How do you get from selling a sweet herb called stevia out of your garage to being head of the leading U.S. manufacturer of stevia products? In a word: perseverance.
James May, founder and president of Wisdom Natural Brands, maker of SweetLeaf Sweetener®, recalls being introduced to stevia, a naturally sweet herb from Paraguay, in 1982. He says a friend of a friend who had served in the Peace Corps in the South American country had a baggie full of green stevia leaves with him and asked May to give one a try. “I thought, ‘I’m not putting anything from Paraguay in my mouth,’” he says, laughing. “But they coaxed me to try it, and boy, it was sweet. And the longer I held it in my mouth, the sweeter it got.”
The experience piqued his interest in stevia. May, who had served as the Arizona Kidney Foundation’s first executive director as well as director of the Artificial Organs and Transplant Program at Good Samaritan Hospital in Phoenix during a 20-plus-year career as an executive in the healthcare industry, began researching the plant. The vast amount of information he found included research that showed both the herb’s medicinal properties and its potential as a safe and natural alternative to traditional table sugar.
That same year, May traveled to Paraguay to import stevia to the U.S. He also checked in with the United States Food and Drug Administration to make sure he was cleared to market the herb. “I went to the FDA office and I showed what had, which was leaves and a tea, and I asked, ‘What do I have to do to market this in the United States?’ — and I was told it would be OK and that it’s perfectly safe. So I started bringing in and marketing stevia, shipping it out of the garage, and trying to promote my new product.” He sold the stevia both as an extract and in a tea.
Although the FDA had initially been supportive of his quest, May soon learned — from an FDA employee who told him off the record — that the agency was being pressured from other artificial sweetener companies, one of which was on a mission to get Aspartame approved for public use. When the FDA did, in fact, reverse its approval of stevia, banning it from being imported into the U.S., May spoke with officials at the FDA and was given clearance to continue to sell his stevia tea. He later developed and sold skin care products with stevia.
Working with a scientist from South America, May perfected his method of processing, extracting the naturally sweet flavor from the leaves using only cool, pure water. But even letters from Arizona senators John McCain and Jon Kyl did not sway the FDA’s position on the sweetener. Then, in 1994, Congress approved the Dietary Supplement Health & Education Act (DSHEA), which defined dietary supplements as vitamins, minerals, amino acids, herbs, and botanical extracts and derivatives. But there was still another hurdle to overcome.
“The FDA finally said, ‘Yes, you can sell stevia, but you can’t inform them it tastes sweet. And you can’t say it improves the taste of food and beverage,’” May relates. “I thought, ‘How am I going to sell a product if I’m not allowed to say how it tastes or tell people what it’s like?’” His solution was the brand name SweetLeaf, which he coined in 1994. “I had an FDA agent actually tell me it was brilliant, that I was able to inform the public what it did without saying it. And I began selling it as a dietary supplement.”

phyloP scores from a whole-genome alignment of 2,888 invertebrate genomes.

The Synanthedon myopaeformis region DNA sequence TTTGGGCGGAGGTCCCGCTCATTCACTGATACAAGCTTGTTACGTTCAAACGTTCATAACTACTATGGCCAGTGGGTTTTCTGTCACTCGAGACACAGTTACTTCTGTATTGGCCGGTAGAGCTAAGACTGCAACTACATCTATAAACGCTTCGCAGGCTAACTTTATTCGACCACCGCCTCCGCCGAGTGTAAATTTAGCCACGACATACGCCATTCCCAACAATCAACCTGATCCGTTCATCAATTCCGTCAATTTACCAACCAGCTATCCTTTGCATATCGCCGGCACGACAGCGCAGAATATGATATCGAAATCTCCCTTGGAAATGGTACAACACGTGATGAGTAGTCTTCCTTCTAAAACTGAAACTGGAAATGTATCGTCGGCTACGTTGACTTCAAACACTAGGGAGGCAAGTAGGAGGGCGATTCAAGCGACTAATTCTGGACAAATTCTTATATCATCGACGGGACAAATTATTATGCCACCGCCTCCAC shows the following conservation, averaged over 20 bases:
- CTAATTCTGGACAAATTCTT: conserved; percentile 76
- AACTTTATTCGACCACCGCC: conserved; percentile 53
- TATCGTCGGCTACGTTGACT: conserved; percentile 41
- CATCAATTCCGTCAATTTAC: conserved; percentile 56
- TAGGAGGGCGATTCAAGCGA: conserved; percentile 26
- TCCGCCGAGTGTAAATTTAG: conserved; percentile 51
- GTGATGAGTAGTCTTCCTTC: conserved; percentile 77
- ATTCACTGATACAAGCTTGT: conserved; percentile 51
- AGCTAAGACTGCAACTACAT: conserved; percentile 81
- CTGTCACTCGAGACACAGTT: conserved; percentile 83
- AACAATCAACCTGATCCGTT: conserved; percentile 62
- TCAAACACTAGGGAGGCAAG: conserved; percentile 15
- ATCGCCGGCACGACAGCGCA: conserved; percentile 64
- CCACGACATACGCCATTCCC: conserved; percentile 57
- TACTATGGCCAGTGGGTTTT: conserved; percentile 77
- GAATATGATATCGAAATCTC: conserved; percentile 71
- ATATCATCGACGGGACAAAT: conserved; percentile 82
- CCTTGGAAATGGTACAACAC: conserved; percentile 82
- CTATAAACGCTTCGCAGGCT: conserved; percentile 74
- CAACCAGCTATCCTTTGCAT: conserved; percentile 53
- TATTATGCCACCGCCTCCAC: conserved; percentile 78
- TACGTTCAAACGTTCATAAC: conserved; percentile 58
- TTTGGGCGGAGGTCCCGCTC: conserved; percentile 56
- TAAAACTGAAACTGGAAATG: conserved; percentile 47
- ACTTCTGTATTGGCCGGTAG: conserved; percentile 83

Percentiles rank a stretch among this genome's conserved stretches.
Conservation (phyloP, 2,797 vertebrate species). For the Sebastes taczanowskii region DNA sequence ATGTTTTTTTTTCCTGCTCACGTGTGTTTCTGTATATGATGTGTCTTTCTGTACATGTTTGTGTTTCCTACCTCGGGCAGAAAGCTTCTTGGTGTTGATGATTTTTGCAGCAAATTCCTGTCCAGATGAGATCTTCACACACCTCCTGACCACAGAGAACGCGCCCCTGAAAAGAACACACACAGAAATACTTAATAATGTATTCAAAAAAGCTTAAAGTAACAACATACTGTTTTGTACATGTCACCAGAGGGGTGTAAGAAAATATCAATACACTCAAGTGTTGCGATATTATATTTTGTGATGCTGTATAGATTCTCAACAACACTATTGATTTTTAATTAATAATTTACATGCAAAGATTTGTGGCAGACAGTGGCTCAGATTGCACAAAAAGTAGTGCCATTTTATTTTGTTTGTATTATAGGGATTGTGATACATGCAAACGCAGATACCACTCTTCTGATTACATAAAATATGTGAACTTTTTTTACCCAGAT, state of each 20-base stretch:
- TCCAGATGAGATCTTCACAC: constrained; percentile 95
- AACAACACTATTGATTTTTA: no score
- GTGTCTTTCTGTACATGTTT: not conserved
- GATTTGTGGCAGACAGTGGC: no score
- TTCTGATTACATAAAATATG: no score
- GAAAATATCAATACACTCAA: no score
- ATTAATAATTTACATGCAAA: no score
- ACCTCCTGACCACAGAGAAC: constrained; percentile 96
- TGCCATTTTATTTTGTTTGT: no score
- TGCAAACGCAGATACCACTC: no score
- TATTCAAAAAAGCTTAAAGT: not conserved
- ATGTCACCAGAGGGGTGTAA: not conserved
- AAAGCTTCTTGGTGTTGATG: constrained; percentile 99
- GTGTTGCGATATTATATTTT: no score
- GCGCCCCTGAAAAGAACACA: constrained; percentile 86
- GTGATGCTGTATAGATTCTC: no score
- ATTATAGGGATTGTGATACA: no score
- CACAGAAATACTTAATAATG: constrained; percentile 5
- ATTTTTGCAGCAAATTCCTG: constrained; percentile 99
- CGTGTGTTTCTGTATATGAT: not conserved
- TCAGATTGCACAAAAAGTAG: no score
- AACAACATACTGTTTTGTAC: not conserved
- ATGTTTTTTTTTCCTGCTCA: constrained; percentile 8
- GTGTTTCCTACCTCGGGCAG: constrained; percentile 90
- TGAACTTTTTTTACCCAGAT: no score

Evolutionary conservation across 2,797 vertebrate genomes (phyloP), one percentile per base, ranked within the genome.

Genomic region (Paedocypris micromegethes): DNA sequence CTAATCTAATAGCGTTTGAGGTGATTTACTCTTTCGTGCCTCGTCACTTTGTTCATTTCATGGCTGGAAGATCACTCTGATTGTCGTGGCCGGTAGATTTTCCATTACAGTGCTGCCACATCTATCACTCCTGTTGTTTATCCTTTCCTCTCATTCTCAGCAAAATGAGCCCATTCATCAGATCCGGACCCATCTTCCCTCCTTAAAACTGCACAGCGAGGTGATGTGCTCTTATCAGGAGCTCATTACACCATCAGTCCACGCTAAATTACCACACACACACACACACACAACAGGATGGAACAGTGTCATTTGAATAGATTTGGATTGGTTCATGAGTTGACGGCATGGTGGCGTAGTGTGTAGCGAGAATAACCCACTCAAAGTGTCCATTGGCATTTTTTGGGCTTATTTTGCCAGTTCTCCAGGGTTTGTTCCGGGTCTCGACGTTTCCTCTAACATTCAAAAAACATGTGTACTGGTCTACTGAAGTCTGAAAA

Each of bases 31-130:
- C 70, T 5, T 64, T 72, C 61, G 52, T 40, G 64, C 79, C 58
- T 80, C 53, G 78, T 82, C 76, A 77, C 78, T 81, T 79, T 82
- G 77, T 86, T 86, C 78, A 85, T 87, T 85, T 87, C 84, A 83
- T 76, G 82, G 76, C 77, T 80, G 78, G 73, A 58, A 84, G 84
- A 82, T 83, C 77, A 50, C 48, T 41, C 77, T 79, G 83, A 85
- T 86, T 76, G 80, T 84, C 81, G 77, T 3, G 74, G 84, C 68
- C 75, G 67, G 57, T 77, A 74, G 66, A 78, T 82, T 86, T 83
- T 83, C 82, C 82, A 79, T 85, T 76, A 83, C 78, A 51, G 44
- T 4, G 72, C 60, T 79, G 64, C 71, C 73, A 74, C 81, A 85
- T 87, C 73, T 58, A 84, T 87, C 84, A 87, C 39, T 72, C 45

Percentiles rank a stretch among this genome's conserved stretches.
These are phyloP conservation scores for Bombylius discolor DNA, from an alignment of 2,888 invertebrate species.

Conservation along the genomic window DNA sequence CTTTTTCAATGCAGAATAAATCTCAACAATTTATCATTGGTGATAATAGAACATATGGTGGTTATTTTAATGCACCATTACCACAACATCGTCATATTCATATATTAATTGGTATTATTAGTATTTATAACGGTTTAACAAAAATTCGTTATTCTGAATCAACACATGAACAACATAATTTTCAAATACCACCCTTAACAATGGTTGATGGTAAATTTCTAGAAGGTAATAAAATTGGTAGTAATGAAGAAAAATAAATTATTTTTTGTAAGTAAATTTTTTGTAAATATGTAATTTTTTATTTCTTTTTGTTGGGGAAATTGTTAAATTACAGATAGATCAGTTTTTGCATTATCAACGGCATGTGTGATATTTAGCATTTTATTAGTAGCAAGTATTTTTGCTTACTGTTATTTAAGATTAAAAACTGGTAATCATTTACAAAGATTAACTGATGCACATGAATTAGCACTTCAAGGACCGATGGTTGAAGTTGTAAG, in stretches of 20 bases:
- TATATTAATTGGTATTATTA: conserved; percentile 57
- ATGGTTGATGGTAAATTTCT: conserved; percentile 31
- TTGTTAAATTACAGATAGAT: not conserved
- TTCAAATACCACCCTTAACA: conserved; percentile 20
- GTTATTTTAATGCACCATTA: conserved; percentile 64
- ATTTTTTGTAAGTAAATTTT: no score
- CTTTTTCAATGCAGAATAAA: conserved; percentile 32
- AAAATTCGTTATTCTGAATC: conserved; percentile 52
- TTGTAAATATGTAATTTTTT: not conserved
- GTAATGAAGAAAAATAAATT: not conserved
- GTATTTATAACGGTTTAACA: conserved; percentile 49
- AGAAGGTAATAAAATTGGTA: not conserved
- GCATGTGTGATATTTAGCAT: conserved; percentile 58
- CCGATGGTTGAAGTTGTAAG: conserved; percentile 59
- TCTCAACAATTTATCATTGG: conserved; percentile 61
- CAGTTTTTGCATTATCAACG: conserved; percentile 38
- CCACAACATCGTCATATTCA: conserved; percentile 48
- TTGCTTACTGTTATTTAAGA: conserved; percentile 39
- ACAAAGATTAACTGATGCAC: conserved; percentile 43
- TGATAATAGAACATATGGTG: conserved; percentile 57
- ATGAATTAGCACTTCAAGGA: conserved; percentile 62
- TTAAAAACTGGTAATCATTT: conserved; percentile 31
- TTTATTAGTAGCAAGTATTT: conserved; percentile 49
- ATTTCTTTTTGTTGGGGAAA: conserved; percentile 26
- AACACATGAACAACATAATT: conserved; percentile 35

By 2007, May says his company controlled 80 percent of the stevia market, and his products were doing well in the natural product portion of many stores. However, because stevia was classified as a dietary supplement, SweetLeaf could not be on the shelves with the sweeteners or labeled as such. That changed in 2008, when two independent groups of scientists gave stevia “Generally Recognized as Safe” (GRAS) status, allowing SweetLeaf products to be labeled as sweeteners and described as tasting sweet.
Since then, some stores have placed SweetLeaf with the sweeteners. Others, May says, don’t want to move the SweetLeaf products from the natural products section, because customers expect to find them there. “So I’m still fighting that battle. It still takes perseverance.” But he feels he has taste and tenacity on his side. “I’ve battled multi-billion[-dollar] companies and I’m doing fine.”
Stevia and James May: The sweet story of success
- May has been honored for his work on behalf of the indigent farmers of Latin America
- May is Honorary President of the Stevia Association of the Americas, an organization of stevia growers, academics, processors and manufacturers throughout Central and South America.
- In November 2010, May was inducted into the Phoenix College Hall of Fame
- In May 2010, May was the first to receive a Lifetime Achievement Award from Stevia World International at the Stevia World Europe conference in Geneva
- Stevia leaves contain 100 vital nutrients
- Processing extracts and isolates the glycoside compounds that are combined for a calorie-free sweetener 300 times sweeter than sugar
- SweetLeaf® is the only all-natural stevia sweetener with zero calories, zero carbohydrates, zero chemicals and zero glycemic index